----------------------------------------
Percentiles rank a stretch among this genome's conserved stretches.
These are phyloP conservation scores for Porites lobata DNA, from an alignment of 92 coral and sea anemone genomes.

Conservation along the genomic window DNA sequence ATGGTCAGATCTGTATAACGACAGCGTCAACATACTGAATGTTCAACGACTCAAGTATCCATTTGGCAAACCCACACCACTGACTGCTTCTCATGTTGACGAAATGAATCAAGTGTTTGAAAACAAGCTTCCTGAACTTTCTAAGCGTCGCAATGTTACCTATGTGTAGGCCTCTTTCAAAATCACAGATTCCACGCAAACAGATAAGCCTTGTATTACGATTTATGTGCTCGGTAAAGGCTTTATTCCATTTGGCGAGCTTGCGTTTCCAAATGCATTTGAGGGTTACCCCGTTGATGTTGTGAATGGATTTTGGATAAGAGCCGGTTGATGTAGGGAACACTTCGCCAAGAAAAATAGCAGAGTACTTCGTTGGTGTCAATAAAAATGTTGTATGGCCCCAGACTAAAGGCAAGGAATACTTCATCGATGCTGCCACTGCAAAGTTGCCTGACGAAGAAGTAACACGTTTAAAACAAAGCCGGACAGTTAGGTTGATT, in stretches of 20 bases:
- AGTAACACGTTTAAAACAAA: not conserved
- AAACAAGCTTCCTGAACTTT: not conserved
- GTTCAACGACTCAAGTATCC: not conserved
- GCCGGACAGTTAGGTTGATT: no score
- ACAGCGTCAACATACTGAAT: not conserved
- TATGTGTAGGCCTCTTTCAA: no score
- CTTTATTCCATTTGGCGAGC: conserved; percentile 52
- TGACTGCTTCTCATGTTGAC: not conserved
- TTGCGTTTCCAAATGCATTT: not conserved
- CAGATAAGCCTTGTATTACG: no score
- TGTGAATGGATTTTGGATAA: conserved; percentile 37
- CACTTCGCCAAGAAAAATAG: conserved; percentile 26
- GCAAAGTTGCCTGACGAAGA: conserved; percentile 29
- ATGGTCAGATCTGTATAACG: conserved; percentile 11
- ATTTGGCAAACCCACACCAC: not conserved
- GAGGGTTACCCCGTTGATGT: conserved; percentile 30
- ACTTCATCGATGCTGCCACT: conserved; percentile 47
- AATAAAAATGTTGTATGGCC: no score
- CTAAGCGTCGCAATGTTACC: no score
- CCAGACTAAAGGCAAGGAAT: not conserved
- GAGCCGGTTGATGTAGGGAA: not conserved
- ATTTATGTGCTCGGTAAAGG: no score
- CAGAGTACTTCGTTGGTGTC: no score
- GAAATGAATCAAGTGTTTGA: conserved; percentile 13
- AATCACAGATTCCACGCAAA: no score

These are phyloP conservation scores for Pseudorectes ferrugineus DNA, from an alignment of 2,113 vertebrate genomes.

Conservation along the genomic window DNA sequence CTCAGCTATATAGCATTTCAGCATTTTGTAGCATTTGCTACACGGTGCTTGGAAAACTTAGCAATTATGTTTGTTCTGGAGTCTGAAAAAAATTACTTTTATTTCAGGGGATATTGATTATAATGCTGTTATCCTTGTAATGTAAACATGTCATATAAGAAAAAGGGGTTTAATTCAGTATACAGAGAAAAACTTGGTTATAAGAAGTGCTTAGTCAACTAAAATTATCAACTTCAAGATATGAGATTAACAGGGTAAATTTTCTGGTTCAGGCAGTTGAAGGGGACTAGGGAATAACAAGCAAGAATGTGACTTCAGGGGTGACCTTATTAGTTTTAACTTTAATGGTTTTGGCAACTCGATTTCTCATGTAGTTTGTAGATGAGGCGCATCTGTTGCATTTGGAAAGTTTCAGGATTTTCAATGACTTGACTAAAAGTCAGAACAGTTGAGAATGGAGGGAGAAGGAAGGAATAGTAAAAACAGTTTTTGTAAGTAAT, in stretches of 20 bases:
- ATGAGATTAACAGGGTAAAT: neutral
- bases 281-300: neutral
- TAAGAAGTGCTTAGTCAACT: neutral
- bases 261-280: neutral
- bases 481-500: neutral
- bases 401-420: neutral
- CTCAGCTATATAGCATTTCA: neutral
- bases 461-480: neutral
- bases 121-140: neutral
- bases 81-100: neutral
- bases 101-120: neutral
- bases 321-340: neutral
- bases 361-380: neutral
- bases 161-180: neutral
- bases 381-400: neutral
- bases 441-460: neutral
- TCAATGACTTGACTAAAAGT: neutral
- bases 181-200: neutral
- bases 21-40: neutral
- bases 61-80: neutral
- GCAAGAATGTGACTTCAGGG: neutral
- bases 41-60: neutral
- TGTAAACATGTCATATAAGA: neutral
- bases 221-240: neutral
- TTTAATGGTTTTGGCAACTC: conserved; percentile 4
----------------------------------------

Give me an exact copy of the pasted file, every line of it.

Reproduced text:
Percentiles rank a stretch among this genome's conserved stretches.
These are phyloP conservation scores for Porites lobata DNA, from an alignment of 92 coral and sea anemone genomes.

Conservation along the genomic window DNA sequence ATGGTCAGATCTGTATAACGACAGCGTCAACATACTGAATGTTCAACGACTCAAGTATCCATTTGGCAAACCCACACCACTGACTGCTTCTCATGTTGACGAAATGAATCAAGTGTTTGAAAACAAGCTTCCTGAACTTTCTAAGCGTCGCAATGTTACCTATGTGTAGGCCTCTTTCAAAATCACAGATTCCACGCAAACAGATAAGCCTTGTATTACGATTTATGTGCTCGGTAAAGGCTTTATTCCATTTGGCGAGCTTGCGTTTCCAAATGCATTTGAGGGTTACCCCGTTGATGTTGTGAATGGATTTTGGATAAGAGCCGGTTGATGTAGGGAACACTTCGCCAAGAAAAATAGCAGAGTACTTCGTTGGTGTCAATAAAAATGTTGTATGGCCCCAGACTAAAGGCAAGGAATACTTCATCGATGCTGCCACTGCAAAGTTGCCTGACGAAGAAGTAACACGTTTAAAACAAAGCCGGACAGTTAGGTTGATT, in stretches of 20 bases:
- AGTAACACGTTTAAAACAAA: not conserved
- AAACAAGCTTCCTGAACTTT: not conserved
- GTTCAACGACTCAAGTATCC: not conserved
- GCCGGACAGTTAGGTTGATT: no score
- ACAGCGTCAACATACTGAAT: not conserved
- TATGTGTAGGCCTCTTTCAA: no score
- CTTTATTCCATTTGGCGAGC: conserved; percentile 52
- TGACTGCTTCTCATGTTGAC: not conserved
- TTGCGTTTCCAAATGCATTT: not conserved
- CAGATAAGCCTTGTATTACG: no score
- TGTGAATGGATTTTGGATAA: conserved; percentile 37
- CACTTCGCCAAGAAAAATAG: conserved; percentile 26
- GCAAAGTTGCCTGACGAAGA: conserved; percentile 29
- ATGGTCAGATCTGTATAACG: conserved; percentile 11
- ATTTGGCAAACCCACACCAC: not conserved
- GAGGGTTACCCCGTTGATGT: conserved; percentile 30
- ACTTCATCGATGCTGCCACT: conserved; percentile 47
- AATAAAAATGTTGTATGGCC: no score
- CTAAGCGTCGCAATGTTACC: no score
- CCAGACTAAAGGCAAGGAAT: not conserved
- GAGCCGGTTGATGTAGGGAA: not conserved
- ATTTATGTGCTCGGTAAAGG: no score
- CAGAGTACTTCGTTGGTGTC: no score
- GAAATGAATCAAGTGTTTGA: conserved; percentile 13
- AATCACAGATTCCACGCAAA: no score

These are phyloP conservation scores for Pseudorectes ferrugineus DNA, from an alignment of 2,113 vertebrate genomes.

Conservation along the genomic window DNA sequence CTCAGCTATATAGCATTTCAGCATTTTGTAGCATTTGCTACACGGTGCTTGGAAAACTTAGCAATTATGTTTGTTCTGGAGTCTGAAAAAAATTACTTTTATTTCAGGGGATATTGATTATAATGCTGTTATCCTTGTAATGTAAACATGTCATATAAGAAAAAGGGGTTTAATTCAGTATACAGAGAAAAACTTGGTTATAAGAAGTGCTTAGTCAACTAAAATTATCAACTTCAAGATATGAGATTAACAGGGTAAATTTTCTGGTTCAGGCAGTTGAAGGGGACTAGGGAATAACAAGCAAGAATGTGACTTCAGGGGTGACCTTATTAGTTTTAACTTTAATGGTTTTGGCAACTCGATTTCTCATGTAGTTTGTAGATGAGGCGCATCTGTTGCATTTGGAAAGTTTCAGGATTTTCAATGACTTGACTAAAAGTCAGAACAGTTGAGAATGGAGGGAGAAGGAAGGAATAGTAAAAACAGTTTTTGTAAGTAAT, in stretches of 20 bases:
- ATGAGATTAACAGGGTAAAT: neutral
- bases 281-300: neutral
- TAAGAAGTGCTTAGTCAACT: neutral
- bases 261-280: neutral
- bases 481-500: neutral
- bases 401-420: neutral
- CTCAGCTATATAGCATTTCA: neutral
- bases 461-480: neutral
- bases 121-140: neutral
- bases 81-100: neutral
- bases 101-120: neutral
- bases 321-340: neutral
- bases 361-380: neutral
- bases 161-180: neutral
- bases 381-400: neutral
- bases 441-460: neutral
- TCAATGACTTGACTAAAAGT: neutral
- bases 181-200: neutral
- bases 21-40: neutral
- bases 61-80: neutral
- GCAAGAATGTGACTTCAGGG: neutral
- bases 41-60: neutral
- TGTAAACATGTCATATAAGA: neutral
- bases 221-240: neutral
- TTTAATGGTTTTGGCAACTC: conserved; percentile 4